At the dedication of the Rifkin Campus sign, Danny Rifkin said, "Our family has been in Fort Wayne almost 75 years and this is our home. As grandchildren of European immigrants who came to America in search of true freedom, the preservation of Judaism here is important to us. It not only represents our own heritage, but reminds us of how lucky we are to live in a country in which all people are free to choose their religious path."

He continued: "We're proud to support the establishment of a Jewish cultural center that is part of the larger community, and believe that the vision of a place that brings diverse people together for worship, education, and the open exchange of ideas will promote the broader interests of the community."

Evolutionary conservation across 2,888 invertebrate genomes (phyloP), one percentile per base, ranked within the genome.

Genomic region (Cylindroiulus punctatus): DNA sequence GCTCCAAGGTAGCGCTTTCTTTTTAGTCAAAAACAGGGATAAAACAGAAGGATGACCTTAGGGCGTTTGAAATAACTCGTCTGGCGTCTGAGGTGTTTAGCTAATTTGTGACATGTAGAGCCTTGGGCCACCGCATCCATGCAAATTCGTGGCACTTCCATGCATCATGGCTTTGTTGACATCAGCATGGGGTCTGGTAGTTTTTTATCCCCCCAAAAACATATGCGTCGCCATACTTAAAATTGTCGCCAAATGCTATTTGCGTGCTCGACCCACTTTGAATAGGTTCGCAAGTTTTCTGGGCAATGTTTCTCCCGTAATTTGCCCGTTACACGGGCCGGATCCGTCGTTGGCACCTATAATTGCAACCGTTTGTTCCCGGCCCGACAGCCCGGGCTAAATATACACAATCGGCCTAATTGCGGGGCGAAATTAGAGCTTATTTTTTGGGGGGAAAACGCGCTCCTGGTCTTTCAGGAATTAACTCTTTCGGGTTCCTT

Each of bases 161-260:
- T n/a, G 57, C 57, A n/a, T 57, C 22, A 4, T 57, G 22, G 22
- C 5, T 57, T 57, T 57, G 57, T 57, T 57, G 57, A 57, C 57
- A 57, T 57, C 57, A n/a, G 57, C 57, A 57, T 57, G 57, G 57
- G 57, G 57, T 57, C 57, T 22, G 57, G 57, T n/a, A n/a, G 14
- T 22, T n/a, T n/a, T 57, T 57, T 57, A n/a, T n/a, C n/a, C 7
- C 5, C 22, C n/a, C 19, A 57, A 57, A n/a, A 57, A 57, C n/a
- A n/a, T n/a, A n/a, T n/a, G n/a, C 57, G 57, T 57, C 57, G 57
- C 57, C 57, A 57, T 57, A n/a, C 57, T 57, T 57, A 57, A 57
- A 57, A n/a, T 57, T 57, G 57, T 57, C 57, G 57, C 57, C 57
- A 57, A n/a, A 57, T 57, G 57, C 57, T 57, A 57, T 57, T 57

Madge Rothschild was the great-granddaughter of Sigmund Redelsheimer, a founding member of Achduth Vesholom. At the time of her death in March 2005, she was the last Temple member to be a direct descendant of a founding family, a link that lasted 157 years. 

Attorney Robert A. Wagner, a member of the Distribution Committee for the Madge Rothschild Foundation, noted the family legacy in saying that Achduth Vesholom was Madge Rothschild’s home and that she was the fourth generation of her family to participate in congregational life.

 “She would be very proud of the fact that the congregation has continued to advance not only in regard to its structure here, but also its programs and the gathering of the many Jewish interests and needs in our community,” he said, adding that he views the Resource Center as “another chapter in the successful and contributing life of this congregation to our community.”